In March 2018, Aegis held a kickoff meeting for L&K's forthcoming expandable cage product, the AccelFix–XT. Aegis brought a ProLift set to the meeting, and its surgeon consultants examined it. The surgeon consultants continued to help Aegis and L&K throughout the design process; they purchased and used the ProLift in surgeries and gave feedback to Aegis and L&K on the device's performance. Aegis and L&K incorporated their feedback into the design process.
In May 2018, Aegis sent L&K a ProLift cage. A month later, Aegis sent L&K a full ProLift set (cage and installer). L&K had asked to see the devices to help develop the AccelFix–XT. Aegis sent the devices to L&K without Life Spine's knowledge or consent. After receiving the installer, L&K told Aegis that it was copying the basic design of the ProLift installer. Materials from a meeting a few months later show that L&K designed the AccelFix–XT installer to be compatible with the ProLift cage.
The district court described the evidence surrounding these device shipments as “murky.” L&K's head of Research and Development claimed that he never saw the cage that Aegis sent over in May 2018. As for the full ProLift set that Aegis sent over in June, he testified that he decided not to open the package because he did not want L&K to have to pay for it. He maintained that L&K returned the unopened box to Aegis, but he could not recall any details about returning it, nor was there any other evidence to verify the return. Aegis eventually told Life Spine that Aegis had received an empty box from Life Spine, without a cage in it. But Life Spine was skeptical; it had never had such a problem in the past, and a photo of the “empty box” showed that someone had affixed a second antitampering sticker over the original one. Life Spine suspected that someone had opened the box, removed the cage, and then tried to cover it up. The district court ultimately agreed, concluding that L&K's explanation to the contrary was not credible.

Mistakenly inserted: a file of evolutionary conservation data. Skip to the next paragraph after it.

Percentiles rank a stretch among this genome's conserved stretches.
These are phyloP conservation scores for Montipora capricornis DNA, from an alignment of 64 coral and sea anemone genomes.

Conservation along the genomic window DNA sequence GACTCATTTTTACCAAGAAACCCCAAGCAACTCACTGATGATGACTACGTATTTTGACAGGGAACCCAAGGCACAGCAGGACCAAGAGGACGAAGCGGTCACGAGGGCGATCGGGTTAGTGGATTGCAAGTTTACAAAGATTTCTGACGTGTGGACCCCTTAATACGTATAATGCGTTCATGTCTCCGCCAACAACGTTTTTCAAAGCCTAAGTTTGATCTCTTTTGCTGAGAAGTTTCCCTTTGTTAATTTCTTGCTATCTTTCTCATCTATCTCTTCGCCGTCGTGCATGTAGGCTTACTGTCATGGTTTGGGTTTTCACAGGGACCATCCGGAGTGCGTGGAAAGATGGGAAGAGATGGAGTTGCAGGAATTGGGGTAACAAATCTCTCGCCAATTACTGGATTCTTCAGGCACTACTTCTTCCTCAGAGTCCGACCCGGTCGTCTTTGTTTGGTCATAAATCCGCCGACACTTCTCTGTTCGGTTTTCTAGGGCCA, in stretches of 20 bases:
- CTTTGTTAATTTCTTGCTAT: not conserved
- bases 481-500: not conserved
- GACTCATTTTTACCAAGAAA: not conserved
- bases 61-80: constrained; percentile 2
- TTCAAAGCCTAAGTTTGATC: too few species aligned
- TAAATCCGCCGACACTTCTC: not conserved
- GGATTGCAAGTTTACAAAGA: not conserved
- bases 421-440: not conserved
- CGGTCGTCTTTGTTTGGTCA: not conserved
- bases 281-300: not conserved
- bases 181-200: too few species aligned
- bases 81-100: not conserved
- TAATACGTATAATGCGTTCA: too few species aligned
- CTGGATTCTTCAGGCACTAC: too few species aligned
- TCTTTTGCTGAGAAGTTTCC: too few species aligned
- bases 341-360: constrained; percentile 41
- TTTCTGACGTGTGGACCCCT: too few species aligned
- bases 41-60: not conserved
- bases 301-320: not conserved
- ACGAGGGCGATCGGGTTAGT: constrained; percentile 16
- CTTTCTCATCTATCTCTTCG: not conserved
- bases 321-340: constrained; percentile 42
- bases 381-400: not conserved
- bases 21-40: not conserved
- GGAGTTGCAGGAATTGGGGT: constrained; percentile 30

The distribution agreement between Life Spine and Aegis expired on August 31, 2018, but the parties chose to continue their arrangement for the time being. In September 2018, Aegis and Life Spine orally agreed that the parties would continue to operate under the terms of the distribution agreement while they negotiated a new contract. Aegis continued to submit purchase orders, and Life Spine continued to fill them.
Around the same time, Aegis asked Life Spine for a custom installer to show its customers. In September 2018, Life Spine sent Aegis an email with a picture and details about the custom installer. Aegis forwarded the email to L&K, despite knowing that Life Spine considered it confidential.
Life Spine never shared ProLift testing data with Aegis, but Aegis somehow obtained it. The materials from an October 2018 meeting between L&K and Aegis include a reference to the results of a “static shear compression test” for the ProLift. A static shear compression test measures how much load a cage can withstand on a one-time basis before breaking or deforming. Life Spine considers the results of its static shear compression testing to be confidential trade secrets. It submitted the results to the FDA when applying for approval to market the ProLift, but it did not otherwise disclose them. Because the FDA approved the ProLift (and, by extension, its testing results), a competitor with access to ProLift testing results would have a leg up in the trial-and-error process. Aegis could not explain how it obtained the testing results. The district court found that “the most likely explanation is that L&K used its access to the ProLift cage to conduct its own testing.”